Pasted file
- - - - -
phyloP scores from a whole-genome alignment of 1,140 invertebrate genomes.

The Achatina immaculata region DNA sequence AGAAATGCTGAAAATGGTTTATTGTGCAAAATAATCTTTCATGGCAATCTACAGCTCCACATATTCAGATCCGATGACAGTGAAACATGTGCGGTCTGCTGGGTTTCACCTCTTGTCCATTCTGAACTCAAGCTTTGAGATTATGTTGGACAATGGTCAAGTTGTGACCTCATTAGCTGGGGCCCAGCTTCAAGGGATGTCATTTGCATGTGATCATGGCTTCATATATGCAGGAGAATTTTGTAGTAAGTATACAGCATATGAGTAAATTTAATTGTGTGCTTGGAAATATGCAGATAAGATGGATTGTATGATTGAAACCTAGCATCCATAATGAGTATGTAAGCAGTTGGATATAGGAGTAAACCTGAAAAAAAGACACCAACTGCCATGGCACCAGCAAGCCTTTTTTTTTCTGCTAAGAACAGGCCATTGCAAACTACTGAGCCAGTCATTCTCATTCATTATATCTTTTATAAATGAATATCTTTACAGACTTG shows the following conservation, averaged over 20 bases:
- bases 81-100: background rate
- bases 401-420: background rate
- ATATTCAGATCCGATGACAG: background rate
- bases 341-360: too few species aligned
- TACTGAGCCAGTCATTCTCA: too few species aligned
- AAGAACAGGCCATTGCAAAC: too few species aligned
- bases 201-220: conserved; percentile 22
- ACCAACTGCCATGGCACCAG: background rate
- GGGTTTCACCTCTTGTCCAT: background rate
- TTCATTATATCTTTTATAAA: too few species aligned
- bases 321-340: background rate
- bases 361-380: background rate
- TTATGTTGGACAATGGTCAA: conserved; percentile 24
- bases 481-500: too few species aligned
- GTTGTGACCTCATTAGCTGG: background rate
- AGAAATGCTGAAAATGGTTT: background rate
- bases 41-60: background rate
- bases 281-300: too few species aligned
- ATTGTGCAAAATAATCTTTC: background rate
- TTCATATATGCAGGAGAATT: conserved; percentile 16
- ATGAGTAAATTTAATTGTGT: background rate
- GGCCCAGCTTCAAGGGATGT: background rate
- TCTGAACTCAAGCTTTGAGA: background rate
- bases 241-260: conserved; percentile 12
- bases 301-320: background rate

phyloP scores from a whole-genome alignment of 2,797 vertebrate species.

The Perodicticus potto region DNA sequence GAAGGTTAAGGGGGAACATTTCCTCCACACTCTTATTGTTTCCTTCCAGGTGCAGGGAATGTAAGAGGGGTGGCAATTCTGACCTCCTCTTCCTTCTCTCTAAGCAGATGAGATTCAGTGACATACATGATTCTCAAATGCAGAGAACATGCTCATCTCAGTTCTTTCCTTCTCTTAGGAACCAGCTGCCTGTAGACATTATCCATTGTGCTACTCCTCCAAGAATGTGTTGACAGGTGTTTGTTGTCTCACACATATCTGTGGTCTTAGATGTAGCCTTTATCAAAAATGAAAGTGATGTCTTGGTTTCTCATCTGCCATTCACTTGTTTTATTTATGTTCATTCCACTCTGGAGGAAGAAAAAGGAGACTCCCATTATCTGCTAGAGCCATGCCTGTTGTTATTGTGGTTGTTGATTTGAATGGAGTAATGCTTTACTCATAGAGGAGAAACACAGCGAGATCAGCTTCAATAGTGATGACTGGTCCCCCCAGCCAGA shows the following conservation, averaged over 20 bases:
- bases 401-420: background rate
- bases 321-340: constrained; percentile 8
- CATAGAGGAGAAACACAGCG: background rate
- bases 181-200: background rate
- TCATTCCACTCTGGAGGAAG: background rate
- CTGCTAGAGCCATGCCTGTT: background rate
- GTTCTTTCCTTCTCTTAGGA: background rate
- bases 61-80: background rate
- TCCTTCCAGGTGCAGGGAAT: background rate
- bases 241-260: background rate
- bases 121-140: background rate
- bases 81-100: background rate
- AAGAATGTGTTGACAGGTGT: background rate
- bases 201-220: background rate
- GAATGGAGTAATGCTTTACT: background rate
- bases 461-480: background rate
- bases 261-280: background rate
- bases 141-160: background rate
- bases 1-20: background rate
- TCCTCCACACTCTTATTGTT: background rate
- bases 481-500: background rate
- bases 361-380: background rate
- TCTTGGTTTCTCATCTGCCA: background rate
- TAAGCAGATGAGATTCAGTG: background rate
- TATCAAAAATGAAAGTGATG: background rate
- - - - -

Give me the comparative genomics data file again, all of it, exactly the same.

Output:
phyloP scores from a whole-genome alignment of 1,140 invertebrate genomes.

The Achatina immaculata region DNA sequence AGAAATGCTGAAAATGGTTTATTGTGCAAAATAATCTTTCATGGCAATCTACAGCTCCACATATTCAGATCCGATGACAGTGAAACATGTGCGGTCTGCTGGGTTTCACCTCTTGTCCATTCTGAACTCAAGCTTTGAGATTATGTTGGACAATGGTCAAGTTGTGACCTCATTAGCTGGGGCCCAGCTTCAAGGGATGTCATTTGCATGTGATCATGGCTTCATATATGCAGGAGAATTTTGTAGTAAGTATACAGCATATGAGTAAATTTAATTGTGTGCTTGGAAATATGCAGATAAGATGGATTGTATGATTGAAACCTAGCATCCATAATGAGTATGTAAGCAGTTGGATATAGGAGTAAACCTGAAAAAAAGACACCAACTGCCATGGCACCAGCAAGCCTTTTTTTTTCTGCTAAGAACAGGCCATTGCAAACTACTGAGCCAGTCATTCTCATTCATTATATCTTTTATAAATGAATATCTTTACAGACTTG shows the following conservation, averaged over 20 bases:
- bases 81-100: background rate
- bases 401-420: background rate
- ATATTCAGATCCGATGACAG: background rate
- bases 341-360: too few species aligned
- TACTGAGCCAGTCATTCTCA: too few species aligned
- AAGAACAGGCCATTGCAAAC: too few species aligned
- bases 201-220: conserved; percentile 22
- ACCAACTGCCATGGCACCAG: background rate
- GGGTTTCACCTCTTGTCCAT: background rate
- TTCATTATATCTTTTATAAA: too few species aligned
- bases 321-340: background rate
- bases 361-380: background rate
- TTATGTTGGACAATGGTCAA: conserved; percentile 24
- bases 481-500: too few species aligned
- GTTGTGACCTCATTAGCTGG: background rate
- AGAAATGCTGAAAATGGTTT: background rate
- bases 41-60: background rate
- bases 281-300: too few species aligned
- ATTGTGCAAAATAATCTTTC: background rate
- TTCATATATGCAGGAGAATT: conserved; percentile 16
- ATGAGTAAATTTAATTGTGT: background rate
- GGCCCAGCTTCAAGGGATGT: background rate
- TCTGAACTCAAGCTTTGAGA: background rate
- bases 241-260: conserved; percentile 12
- bases 301-320: background rate

phyloP scores from a whole-genome alignment of 2,797 vertebrate species.

The Perodicticus potto region DNA sequence GAAGGTTAAGGGGGAACATTTCCTCCACACTCTTATTGTTTCCTTCCAGGTGCAGGGAATGTAAGAGGGGTGGCAATTCTGACCTCCTCTTCCTTCTCTCTAAGCAGATGAGATTCAGTGACATACATGATTCTCAAATGCAGAGAACATGCTCATCTCAGTTCTTTCCTTCTCTTAGGAACCAGCTGCCTGTAGACATTATCCATTGTGCTACTCCTCCAAGAATGTGTTGACAGGTGTTTGTTGTCTCACACATATCTGTGGTCTTAGATGTAGCCTTTATCAAAAATGAAAGTGATGTCTTGGTTTCTCATCTGCCATTCACTTGTTTTATTTATGTTCATTCCACTCTGGAGGAAGAAAAAGGAGACTCCCATTATCTGCTAGAGCCATGCCTGTTGTTATTGTGGTTGTTGATTTGAATGGAGTAATGCTTTACTCATAGAGGAGAAACACAGCGAGATCAGCTTCAATAGTGATGACTGGTCCCCCCAGCCAGA shows the following conservation, averaged over 20 bases:
- bases 401-420: background rate
- bases 321-340: constrained; percentile 8
- CATAGAGGAGAAACACAGCG: background rate
- bases 181-200: background rate
- TCATTCCACTCTGGAGGAAG: background rate
- CTGCTAGAGCCATGCCTGTT: background rate
- GTTCTTTCCTTCTCTTAGGA: background rate
- bases 61-80: background rate
- TCCTTCCAGGTGCAGGGAAT: background rate
- bases 241-260: background rate
- bases 121-140: background rate
- bases 81-100: background rate
- AAGAATGTGTTGACAGGTGT: background rate
- bases 201-220: background rate
- GAATGGAGTAATGCTTTACT: background rate
- bases 461-480: background rate
- bases 261-280: background rate
- bases 141-160: background rate
- bases 1-20: background rate
- TCCTCCACACTCTTATTGTT: background rate
- bases 481-500: background rate
- bases 361-380: background rate
- TCTTGGTTTCTCATCTGCCA: background rate
- TAAGCAGATGAGATTCAGTG: background rate
- TATCAAAAATGAAAGTGATG: background rate